When most people think of disorderly conduct, they think of some drunk flailing about, swearing on the sidewalk. Disorderly conduct is the kind of catch-all crime that enables the police to arrest you if they can’t exactly pin you down on some other charge.
But disorderly conduct can also mean peeping in windows, phoning in a false bomb threat or police report and can range in severity from a slap on the wrist to several years in prison.
The most common type of disorderly conduct is alarming or disturbing another or provoking a breach of the peace. (See: http://www.ilga.gov/legislation/ilcs/fulltext.asp?DocName=072000050K26-1.) A recent example is a November, 2012 brawl between several high school students in a Skokie park. (See: http://articles.chicagotribune.com/2012-12-07/news/chi-29-students-involved-in-skokie-brawl-given-option-of-violence-prevention-seminar-20121207_1_violence-prevention-seminar-police-chief-anthony-scarpelli-niles-north-high-school. Disorderly conduct may also include screaming or swearing loudly in public or throwing things in a store. This type of disorderly conduct is a Class C Misdemeanor, punishable by up to 30 days in jail and a $1,500 fine.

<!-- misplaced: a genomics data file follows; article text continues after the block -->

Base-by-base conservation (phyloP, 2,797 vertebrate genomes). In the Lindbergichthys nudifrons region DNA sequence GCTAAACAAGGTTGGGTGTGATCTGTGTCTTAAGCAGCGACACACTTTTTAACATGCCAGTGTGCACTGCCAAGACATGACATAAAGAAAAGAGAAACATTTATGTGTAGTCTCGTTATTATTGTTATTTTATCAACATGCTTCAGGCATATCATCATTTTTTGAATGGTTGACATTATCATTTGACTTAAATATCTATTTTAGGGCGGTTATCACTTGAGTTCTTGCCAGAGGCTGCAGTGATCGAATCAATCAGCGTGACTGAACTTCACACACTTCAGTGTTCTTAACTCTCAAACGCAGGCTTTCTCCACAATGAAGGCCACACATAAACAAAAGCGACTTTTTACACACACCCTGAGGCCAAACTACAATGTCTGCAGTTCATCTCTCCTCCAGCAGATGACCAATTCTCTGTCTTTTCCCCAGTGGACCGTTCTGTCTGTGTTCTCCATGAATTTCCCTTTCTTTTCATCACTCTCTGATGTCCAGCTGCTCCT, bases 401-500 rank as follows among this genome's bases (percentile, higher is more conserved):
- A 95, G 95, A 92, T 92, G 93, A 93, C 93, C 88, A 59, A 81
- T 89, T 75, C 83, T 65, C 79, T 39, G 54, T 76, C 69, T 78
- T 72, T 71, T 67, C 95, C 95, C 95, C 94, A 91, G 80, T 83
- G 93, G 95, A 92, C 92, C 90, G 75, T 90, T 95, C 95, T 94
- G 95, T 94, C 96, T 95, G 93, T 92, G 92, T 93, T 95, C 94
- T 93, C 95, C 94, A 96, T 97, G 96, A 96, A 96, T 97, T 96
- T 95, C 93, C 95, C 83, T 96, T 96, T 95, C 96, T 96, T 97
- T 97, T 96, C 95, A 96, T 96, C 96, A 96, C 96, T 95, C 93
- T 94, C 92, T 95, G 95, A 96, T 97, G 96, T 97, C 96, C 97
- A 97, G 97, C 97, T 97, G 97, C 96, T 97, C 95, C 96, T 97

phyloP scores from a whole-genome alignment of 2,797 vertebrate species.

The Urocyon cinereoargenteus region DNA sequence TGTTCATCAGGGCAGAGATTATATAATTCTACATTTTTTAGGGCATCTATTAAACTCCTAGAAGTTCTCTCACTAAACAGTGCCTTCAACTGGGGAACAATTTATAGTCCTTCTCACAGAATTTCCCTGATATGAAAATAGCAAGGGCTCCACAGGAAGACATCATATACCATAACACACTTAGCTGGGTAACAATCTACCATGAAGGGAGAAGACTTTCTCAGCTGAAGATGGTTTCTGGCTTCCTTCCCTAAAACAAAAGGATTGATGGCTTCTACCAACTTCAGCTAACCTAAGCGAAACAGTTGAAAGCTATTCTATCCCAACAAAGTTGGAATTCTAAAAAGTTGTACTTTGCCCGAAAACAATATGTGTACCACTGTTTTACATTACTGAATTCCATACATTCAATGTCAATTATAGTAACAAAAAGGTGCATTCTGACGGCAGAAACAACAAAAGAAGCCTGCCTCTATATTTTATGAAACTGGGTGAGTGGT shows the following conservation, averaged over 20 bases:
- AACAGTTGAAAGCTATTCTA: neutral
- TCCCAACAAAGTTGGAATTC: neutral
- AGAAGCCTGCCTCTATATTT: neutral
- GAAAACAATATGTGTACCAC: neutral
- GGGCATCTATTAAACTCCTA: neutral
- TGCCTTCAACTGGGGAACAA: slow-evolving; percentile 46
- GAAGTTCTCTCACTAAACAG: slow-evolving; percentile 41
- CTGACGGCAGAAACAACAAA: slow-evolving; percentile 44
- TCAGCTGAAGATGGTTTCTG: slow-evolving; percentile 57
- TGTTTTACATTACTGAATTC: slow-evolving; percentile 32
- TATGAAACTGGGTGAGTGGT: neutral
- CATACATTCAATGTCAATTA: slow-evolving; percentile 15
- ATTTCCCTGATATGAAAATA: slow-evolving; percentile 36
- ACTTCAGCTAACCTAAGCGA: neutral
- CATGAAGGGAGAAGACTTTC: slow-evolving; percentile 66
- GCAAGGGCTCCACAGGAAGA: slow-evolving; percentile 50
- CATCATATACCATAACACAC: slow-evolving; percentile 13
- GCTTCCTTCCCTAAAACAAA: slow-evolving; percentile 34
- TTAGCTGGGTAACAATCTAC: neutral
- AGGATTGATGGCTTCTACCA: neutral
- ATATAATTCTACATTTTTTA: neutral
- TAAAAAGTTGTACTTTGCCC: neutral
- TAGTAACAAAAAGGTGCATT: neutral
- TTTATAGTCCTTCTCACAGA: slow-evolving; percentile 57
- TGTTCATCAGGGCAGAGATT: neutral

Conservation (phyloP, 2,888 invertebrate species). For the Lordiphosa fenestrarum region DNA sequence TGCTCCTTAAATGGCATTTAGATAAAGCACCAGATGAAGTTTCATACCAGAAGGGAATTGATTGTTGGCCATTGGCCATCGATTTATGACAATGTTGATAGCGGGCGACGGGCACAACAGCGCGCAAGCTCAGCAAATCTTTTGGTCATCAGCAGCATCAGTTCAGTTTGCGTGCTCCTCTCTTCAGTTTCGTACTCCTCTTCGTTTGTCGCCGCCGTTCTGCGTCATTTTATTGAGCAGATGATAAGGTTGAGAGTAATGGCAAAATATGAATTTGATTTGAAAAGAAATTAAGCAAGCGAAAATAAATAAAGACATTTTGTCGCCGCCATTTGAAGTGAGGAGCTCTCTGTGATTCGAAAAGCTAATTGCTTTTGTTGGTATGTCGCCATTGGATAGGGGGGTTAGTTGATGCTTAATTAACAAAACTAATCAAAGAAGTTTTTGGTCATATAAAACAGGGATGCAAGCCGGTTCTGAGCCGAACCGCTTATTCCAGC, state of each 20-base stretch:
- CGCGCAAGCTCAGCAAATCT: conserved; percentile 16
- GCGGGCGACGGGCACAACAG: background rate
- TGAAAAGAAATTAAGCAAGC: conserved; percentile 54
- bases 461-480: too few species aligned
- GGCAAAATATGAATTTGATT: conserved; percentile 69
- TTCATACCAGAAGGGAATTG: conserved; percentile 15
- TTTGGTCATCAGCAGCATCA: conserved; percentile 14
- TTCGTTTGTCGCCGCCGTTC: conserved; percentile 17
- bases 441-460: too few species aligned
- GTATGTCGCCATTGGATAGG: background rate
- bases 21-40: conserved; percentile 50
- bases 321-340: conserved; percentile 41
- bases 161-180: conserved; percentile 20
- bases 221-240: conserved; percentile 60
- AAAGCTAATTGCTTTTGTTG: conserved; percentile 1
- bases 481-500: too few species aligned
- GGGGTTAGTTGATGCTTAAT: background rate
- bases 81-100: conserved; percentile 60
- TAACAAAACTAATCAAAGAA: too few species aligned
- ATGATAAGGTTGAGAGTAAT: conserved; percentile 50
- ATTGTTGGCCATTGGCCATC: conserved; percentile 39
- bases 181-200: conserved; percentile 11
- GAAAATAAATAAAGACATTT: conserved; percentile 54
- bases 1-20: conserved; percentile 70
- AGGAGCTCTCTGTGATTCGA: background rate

If you are peeping into windows for an unlawful or lewd purpose, you can be charged with a Class A Misdemeanor, punishable by up to one year in jail and a $2,500 fine.
Disorderly conduct becomes a felony when you make threats or false reports. If you call a false fire alarm, request for ambulance, crime report, 911 alert or false child abuse claim, you can be charged with a Class 4 Felony, punishable by 1 to 3 years in prison. Threats of violence against school or school personnel is also a Class 4 Felony. A false bomb threat escalates to a Class 3 Felony, punishable by 2 to 5 years.
Besides potential jail and fines, the court must order at least 30 hours of community service. If your offense involved a bomb threat, you can be ordered to pay back the costs of any emergency response.
If you are charged with disorderly conduct, contact an experienced criminal law attorney immediately. As with most other crimes, the state must prove you guilty of the offense beyond a reasonable doubt. The disorderly conduct law requires that you acted knowingly. Maybe you really believed someone was in trouble when you phoned in that 911 report or looked through their window.
Even if the evidence is overwhelmingly against you, an experienced attorney who is respected at the courthouse may be able to negotiate a better plea agreement than you could on your own.
If you have questions about this or another related criminal or traffic matter, please contact Matt Keenan at 847-568-0160 or email firstname.lastname@example.org.
(Besides Skokie, Matt Keenan also serves the communities of Arlington Heights, Chicago, Deerfield, Des Plaines, Evanston, Glenview, Morton Grove, Mount Prospect, Niles, Northbrook, Park Ridge, Rolling Meadows, Wilmette and Winnetka.)